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On A Montana Indian Reservation, The Opioid Crisis Has Hit Harder

The overdose death rate among Indigenous people was the highest of all racial groups in the first year of the pandemic.

Blackfeet Indians horse-riding in reservation​

Blackfeet Indians horse-riding in reservation

Aaron Bolton*

As the pandemic was setting in during summer 2020, Justin Lee Littledog called his mom to tell her he was moving from Texas back home to the Blackfeet Indian Reservation in Montana with his girlfriend, stepson, and son.

They moved in with his mom, Marla Ollinger, on a 300-acre ranch on the rolling prairie outside Browning and had what Ollinger remembers as the best summer of her life. “That was the first time I’d gotten to meet Arlin, my first grandson,” Ollinger said. Another grandson was soon born, and Littledog found maintenance work at the casino in Browning to support his growing family.

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FOCUS: Russia-Ukraine War

"Welcome To Our Hell..." Ukrainian Foreign Minister Dmytro Kuleba Speaks

In a rare in-depth interview, Ukraine's top diplomat didn't hold back as he discussed NATO, E.U. candidacy, and the future of the war with Russia. He also reserves a special 'thank you' for Italian Prime Minister Mario Draghi.

Dmytro Kuleba, Foreign Minister of Ukraine attends the summit of foreign ministers of the G7 group of leading democratic economic powers.

Oleg Bazar

KYIV — This is the first major interview Ukrainian Minister of Foreign Affairs Dmytro Kuleba has given. He spoke to the Ukrainian publication Livy Bereg about NATO, international assistance and confrontation with Russia — on the frontline and in the offices of the European Parliament.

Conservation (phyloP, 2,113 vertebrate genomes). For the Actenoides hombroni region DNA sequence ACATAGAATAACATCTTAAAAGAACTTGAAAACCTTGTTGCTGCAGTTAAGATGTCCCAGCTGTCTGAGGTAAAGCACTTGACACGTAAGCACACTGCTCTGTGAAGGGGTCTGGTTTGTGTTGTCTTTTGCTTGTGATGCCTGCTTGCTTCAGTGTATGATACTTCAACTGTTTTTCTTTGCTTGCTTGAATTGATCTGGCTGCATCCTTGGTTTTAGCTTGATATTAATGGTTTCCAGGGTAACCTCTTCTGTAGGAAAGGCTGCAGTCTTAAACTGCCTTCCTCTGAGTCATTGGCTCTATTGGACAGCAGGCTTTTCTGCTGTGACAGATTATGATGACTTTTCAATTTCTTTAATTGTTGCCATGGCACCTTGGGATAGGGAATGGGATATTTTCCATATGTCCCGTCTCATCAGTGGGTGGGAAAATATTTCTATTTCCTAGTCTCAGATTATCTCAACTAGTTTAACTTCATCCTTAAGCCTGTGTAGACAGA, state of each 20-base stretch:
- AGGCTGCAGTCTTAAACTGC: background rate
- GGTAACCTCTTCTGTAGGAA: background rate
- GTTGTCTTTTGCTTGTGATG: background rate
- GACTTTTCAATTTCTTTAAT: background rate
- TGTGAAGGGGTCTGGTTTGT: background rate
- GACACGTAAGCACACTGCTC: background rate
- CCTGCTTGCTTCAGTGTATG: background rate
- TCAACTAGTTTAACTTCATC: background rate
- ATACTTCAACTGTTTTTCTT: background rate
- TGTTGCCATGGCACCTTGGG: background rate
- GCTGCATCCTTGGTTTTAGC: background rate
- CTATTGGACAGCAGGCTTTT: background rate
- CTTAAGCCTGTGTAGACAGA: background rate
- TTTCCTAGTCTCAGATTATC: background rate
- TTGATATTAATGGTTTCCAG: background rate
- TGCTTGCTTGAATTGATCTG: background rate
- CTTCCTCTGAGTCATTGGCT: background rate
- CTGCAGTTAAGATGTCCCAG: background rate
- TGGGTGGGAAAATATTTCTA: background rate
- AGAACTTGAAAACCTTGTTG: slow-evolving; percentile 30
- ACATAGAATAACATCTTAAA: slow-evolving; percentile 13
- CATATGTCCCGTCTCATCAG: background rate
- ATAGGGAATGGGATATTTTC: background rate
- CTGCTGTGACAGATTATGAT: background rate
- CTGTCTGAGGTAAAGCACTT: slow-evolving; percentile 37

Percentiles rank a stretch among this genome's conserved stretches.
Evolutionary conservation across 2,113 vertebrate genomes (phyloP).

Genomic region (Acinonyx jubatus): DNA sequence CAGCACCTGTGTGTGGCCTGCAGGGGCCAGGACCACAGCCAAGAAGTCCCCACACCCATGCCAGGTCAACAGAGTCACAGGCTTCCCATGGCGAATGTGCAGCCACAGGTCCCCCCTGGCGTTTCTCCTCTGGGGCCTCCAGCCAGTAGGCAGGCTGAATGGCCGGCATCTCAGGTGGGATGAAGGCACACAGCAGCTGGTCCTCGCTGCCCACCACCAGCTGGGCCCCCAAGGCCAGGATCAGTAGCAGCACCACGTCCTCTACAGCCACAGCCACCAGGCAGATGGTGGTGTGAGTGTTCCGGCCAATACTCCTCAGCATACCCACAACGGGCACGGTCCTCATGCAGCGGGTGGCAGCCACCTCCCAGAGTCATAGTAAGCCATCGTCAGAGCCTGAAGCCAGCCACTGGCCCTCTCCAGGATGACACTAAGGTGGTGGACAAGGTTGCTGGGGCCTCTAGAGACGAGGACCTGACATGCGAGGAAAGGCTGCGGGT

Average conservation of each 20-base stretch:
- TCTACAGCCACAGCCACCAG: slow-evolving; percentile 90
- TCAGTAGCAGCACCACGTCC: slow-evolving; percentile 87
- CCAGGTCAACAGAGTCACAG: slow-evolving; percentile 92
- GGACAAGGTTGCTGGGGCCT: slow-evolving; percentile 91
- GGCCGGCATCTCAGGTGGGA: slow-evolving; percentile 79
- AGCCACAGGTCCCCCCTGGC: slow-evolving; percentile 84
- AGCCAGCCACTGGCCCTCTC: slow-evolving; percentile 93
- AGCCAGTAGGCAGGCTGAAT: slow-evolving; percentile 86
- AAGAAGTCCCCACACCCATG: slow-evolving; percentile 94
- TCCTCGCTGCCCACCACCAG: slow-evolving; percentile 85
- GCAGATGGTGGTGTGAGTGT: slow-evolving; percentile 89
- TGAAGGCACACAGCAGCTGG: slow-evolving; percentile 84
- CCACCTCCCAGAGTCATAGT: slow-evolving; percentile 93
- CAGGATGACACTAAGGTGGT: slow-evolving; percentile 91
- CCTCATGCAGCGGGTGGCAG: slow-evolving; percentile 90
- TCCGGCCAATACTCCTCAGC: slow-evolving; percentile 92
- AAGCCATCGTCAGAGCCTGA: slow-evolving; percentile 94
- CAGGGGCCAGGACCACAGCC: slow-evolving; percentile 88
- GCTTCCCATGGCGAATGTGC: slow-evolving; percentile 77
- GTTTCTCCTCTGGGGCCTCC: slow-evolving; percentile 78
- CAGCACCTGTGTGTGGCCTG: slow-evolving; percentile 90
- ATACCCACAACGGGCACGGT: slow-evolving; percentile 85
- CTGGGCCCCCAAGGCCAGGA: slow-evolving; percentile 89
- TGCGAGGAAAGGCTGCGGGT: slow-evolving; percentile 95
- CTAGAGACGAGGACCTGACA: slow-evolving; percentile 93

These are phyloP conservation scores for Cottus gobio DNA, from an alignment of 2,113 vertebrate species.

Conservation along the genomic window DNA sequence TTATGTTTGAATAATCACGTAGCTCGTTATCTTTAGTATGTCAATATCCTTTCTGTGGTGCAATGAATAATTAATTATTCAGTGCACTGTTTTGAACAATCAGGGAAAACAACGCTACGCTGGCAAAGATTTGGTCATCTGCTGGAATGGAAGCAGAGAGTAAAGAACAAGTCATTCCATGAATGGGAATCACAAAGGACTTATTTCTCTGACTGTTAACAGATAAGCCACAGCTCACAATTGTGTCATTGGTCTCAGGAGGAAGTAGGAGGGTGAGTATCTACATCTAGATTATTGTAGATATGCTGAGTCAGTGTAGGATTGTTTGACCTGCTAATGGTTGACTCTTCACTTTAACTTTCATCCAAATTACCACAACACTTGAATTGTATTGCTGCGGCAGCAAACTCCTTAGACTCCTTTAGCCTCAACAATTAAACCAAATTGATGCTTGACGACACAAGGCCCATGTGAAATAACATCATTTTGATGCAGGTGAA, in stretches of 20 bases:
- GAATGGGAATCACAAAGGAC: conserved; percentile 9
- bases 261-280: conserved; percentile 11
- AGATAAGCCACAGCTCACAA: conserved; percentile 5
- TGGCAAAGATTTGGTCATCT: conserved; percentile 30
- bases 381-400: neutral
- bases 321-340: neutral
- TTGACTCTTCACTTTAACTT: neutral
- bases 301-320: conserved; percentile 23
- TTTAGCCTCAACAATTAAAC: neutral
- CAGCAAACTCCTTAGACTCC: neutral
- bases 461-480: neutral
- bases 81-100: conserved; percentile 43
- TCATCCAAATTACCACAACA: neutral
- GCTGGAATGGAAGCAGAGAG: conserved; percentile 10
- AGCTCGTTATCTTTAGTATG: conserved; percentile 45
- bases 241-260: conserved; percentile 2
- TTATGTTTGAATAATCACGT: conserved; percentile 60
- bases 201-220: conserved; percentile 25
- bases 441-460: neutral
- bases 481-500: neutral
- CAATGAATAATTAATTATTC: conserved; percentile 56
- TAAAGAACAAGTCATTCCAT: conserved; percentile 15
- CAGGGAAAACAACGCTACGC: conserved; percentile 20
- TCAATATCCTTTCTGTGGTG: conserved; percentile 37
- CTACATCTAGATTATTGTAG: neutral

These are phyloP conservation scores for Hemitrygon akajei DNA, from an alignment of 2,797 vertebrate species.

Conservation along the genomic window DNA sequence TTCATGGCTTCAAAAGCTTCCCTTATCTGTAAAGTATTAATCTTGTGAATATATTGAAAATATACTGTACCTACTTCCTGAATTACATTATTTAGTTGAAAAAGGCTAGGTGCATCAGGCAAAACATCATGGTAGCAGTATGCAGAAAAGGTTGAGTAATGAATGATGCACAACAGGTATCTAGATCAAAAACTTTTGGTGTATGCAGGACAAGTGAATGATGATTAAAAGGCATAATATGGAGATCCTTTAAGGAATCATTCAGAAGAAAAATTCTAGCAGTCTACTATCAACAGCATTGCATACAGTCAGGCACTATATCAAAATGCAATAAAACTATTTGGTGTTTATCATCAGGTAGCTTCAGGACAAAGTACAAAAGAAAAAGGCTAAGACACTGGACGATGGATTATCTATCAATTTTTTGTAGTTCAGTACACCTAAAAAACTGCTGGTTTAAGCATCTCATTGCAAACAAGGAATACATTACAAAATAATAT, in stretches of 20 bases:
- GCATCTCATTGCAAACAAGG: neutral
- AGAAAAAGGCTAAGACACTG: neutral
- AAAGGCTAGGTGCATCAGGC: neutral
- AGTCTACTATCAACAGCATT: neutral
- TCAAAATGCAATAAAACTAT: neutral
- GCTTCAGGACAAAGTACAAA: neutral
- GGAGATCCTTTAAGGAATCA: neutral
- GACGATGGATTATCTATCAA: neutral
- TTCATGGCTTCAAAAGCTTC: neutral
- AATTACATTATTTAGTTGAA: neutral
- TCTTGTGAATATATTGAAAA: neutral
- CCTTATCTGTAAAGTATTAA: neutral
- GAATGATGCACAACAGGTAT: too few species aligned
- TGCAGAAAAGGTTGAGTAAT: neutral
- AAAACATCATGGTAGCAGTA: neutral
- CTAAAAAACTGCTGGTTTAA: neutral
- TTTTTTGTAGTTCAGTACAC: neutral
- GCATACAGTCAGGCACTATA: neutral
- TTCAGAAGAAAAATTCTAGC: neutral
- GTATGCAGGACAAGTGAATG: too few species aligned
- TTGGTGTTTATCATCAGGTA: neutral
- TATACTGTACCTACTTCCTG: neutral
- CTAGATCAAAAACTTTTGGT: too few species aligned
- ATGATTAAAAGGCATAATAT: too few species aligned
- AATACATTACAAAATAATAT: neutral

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At 41, Kuleba is the youngest ever foreign minister of Ukraine. He is the former head of the Commission for Coordination of Euro-Atlantic Integration and initiated Ukraine's accession to the European Green Deal. The young but influential pro-European politician is now playing a complicated political game in order to attract as many foreign partners as possible to support Ukraine not only in the war, but also when the war ends.

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Central to the tragic absurdity of this war is the question of language. Vladimir Putin has repeated that protecting ethnic Russians and the Russian-speaking populations of Ukraine was a driving motivation for his invasion.

Yet one month on, a quick look at the map shows that many of the worst-hit cities are those where Russian is the predominant language: Kharkiv, Odesa, Kherson.

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